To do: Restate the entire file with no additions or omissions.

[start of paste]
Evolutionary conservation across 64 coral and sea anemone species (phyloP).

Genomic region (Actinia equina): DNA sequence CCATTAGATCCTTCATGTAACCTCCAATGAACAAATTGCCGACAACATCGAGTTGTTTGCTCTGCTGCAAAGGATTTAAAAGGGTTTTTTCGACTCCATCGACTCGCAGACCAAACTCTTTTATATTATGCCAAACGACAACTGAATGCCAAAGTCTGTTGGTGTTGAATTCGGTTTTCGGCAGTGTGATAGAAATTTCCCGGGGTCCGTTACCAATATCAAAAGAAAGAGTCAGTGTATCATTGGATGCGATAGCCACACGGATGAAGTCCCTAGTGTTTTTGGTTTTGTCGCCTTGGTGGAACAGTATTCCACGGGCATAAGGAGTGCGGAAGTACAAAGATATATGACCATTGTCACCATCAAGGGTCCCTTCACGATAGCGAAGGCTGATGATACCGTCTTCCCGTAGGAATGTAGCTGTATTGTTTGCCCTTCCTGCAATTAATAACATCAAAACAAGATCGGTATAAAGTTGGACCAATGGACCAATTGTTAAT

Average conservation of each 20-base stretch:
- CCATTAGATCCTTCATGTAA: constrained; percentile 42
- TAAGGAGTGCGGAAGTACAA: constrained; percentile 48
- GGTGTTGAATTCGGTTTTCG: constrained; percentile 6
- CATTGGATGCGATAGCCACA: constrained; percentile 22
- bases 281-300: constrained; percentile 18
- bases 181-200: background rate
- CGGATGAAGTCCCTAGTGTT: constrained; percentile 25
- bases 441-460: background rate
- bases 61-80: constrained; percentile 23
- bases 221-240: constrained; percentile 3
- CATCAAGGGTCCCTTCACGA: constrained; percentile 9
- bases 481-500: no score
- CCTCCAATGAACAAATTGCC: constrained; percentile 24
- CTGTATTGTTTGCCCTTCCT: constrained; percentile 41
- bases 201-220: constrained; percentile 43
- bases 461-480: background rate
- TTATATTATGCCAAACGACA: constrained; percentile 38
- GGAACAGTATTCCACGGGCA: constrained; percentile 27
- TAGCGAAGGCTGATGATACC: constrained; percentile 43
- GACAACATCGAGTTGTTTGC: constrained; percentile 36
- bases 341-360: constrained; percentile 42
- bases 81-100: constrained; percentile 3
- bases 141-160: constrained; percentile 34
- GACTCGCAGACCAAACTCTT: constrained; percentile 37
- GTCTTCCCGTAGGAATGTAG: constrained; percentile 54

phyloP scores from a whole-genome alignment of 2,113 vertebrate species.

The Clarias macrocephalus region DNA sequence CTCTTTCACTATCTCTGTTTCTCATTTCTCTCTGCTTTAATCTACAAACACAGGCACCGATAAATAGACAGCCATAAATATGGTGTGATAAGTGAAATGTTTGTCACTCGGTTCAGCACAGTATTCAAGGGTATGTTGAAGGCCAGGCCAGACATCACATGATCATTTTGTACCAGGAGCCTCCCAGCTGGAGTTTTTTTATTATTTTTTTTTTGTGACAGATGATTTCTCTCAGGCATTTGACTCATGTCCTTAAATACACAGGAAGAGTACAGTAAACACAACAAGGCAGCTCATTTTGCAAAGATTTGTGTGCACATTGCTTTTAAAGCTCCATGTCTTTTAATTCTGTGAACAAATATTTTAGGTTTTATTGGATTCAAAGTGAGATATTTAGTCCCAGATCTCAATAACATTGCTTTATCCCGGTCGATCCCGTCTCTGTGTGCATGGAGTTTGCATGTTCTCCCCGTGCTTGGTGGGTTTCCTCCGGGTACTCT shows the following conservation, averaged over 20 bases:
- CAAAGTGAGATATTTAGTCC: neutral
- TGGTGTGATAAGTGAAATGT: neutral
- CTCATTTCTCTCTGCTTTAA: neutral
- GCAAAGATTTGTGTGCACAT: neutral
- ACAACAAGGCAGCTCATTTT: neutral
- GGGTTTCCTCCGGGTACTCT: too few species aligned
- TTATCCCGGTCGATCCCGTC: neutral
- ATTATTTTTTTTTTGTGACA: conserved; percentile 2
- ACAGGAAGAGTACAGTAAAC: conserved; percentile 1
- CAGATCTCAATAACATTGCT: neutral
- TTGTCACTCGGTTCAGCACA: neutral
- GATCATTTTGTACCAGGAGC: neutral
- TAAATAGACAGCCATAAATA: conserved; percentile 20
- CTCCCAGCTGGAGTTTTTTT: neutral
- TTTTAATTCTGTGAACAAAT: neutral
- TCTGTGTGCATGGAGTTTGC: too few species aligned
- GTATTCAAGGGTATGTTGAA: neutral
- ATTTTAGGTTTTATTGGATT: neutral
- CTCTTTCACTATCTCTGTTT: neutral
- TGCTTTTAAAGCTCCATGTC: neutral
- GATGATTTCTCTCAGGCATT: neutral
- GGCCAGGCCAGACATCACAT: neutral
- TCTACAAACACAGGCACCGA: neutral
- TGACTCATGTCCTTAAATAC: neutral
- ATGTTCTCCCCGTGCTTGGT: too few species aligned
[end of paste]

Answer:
Evolutionary conservation across 64 coral and sea anemone species (phyloP).

Genomic region (Actinia equina): DNA sequence CCATTAGATCCTTCATGTAACCTCCAATGAACAAATTGCCGACAACATCGAGTTGTTTGCTCTGCTGCAAAGGATTTAAAAGGGTTTTTTCGACTCCATCGACTCGCAGACCAAACTCTTTTATATTATGCCAAACGACAACTGAATGCCAAAGTCTGTTGGTGTTGAATTCGGTTTTCGGCAGTGTGATAGAAATTTCCCGGGGTCCGTTACCAATATCAAAAGAAAGAGTCAGTGTATCATTGGATGCGATAGCCACACGGATGAAGTCCCTAGTGTTTTTGGTTTTGTCGCCTTGGTGGAACAGTATTCCACGGGCATAAGGAGTGCGGAAGTACAAAGATATATGACCATTGTCACCATCAAGGGTCCCTTCACGATAGCGAAGGCTGATGATACCGTCTTCCCGTAGGAATGTAGCTGTATTGTTTGCCCTTCCTGCAATTAATAACATCAAAACAAGATCGGTATAAAGTTGGACCAATGGACCAATTGTTAAT

Average conservation of each 20-base stretch:
- CCATTAGATCCTTCATGTAA: constrained; percentile 42
- TAAGGAGTGCGGAAGTACAA: constrained; percentile 48
- GGTGTTGAATTCGGTTTTCG: constrained; percentile 6
- CATTGGATGCGATAGCCACA: constrained; percentile 22
- bases 281-300: constrained; percentile 18
- bases 181-200: background rate
- CGGATGAAGTCCCTAGTGTT: constrained; percentile 25
- bases 441-460: background rate
- bases 61-80: constrained; percentile 23
- bases 221-240: constrained; percentile 3
- CATCAAGGGTCCCTTCACGA: constrained; percentile 9
- bases 481-500: no score
- CCTCCAATGAACAAATTGCC: constrained; percentile 24
- CTGTATTGTTTGCCCTTCCT: constrained; percentile 41
- bases 201-220: constrained; percentile 43
- bases 461-480: background rate
- TTATATTATGCCAAACGACA: constrained; percentile 38
- GGAACAGTATTCCACGGGCA: constrained; percentile 27
- TAGCGAAGGCTGATGATACC: constrained; percentile 43
- GACAACATCGAGTTGTTTGC: constrained; percentile 36
- bases 341-360: constrained; percentile 42
- bases 81-100: constrained; percentile 3
- bases 141-160: constrained; percentile 34
- GACTCGCAGACCAAACTCTT: constrained; percentile 37
- GTCTTCCCGTAGGAATGTAG: constrained; percentile 54

phyloP scores from a whole-genome alignment of 2,113 vertebrate species.

The Clarias macrocephalus region DNA sequence CTCTTTCACTATCTCTGTTTCTCATTTCTCTCTGCTTTAATCTACAAACACAGGCACCGATAAATAGACAGCCATAAATATGGTGTGATAAGTGAAATGTTTGTCACTCGGTTCAGCACAGTATTCAAGGGTATGTTGAAGGCCAGGCCAGACATCACATGATCATTTTGTACCAGGAGCCTCCCAGCTGGAGTTTTTTTATTATTTTTTTTTTGTGACAGATGATTTCTCTCAGGCATTTGACTCATGTCCTTAAATACACAGGAAGAGTACAGTAAACACAACAAGGCAGCTCATTTTGCAAAGATTTGTGTGCACATTGCTTTTAAAGCTCCATGTCTTTTAATTCTGTGAACAAATATTTTAGGTTTTATTGGATTCAAAGTGAGATATTTAGTCCCAGATCTCAATAACATTGCTTTATCCCGGTCGATCCCGTCTCTGTGTGCATGGAGTTTGCATGTTCTCCCCGTGCTTGGTGGGTTTCCTCCGGGTACTCT shows the following conservation, averaged over 20 bases:
- CAAAGTGAGATATTTAGTCC: neutral
- TGGTGTGATAAGTGAAATGT: neutral
- CTCATTTCTCTCTGCTTTAA: neutral
- GCAAAGATTTGTGTGCACAT: neutral
- ACAACAAGGCAGCTCATTTT: neutral
- GGGTTTCCTCCGGGTACTCT: too few species aligned
- TTATCCCGGTCGATCCCGTC: neutral
- ATTATTTTTTTTTTGTGACA: conserved; percentile 2
- ACAGGAAGAGTACAGTAAAC: conserved; percentile 1
- CAGATCTCAATAACATTGCT: neutral
- TTGTCACTCGGTTCAGCACA: neutral
- GATCATTTTGTACCAGGAGC: neutral
- TAAATAGACAGCCATAAATA: conserved; percentile 20
- CTCCCAGCTGGAGTTTTTTT: neutral
- TTTTAATTCTGTGAACAAAT: neutral
- TCTGTGTGCATGGAGTTTGC: too few species aligned
- GTATTCAAGGGTATGTTGAA: neutral
- ATTTTAGGTTTTATTGGATT: neutral
- CTCTTTCACTATCTCTGTTT: neutral
- TGCTTTTAAAGCTCCATGTC: neutral
- GATGATTTCTCTCAGGCATT: neutral
- GGCCAGGCCAGACATCACAT: neutral
- TCTACAAACACAGGCACCGA: neutral
- TGACTCATGTCCTTAAATAC: neutral
- ATGTTCTCCCCGTGCTTGGT: too few species aligned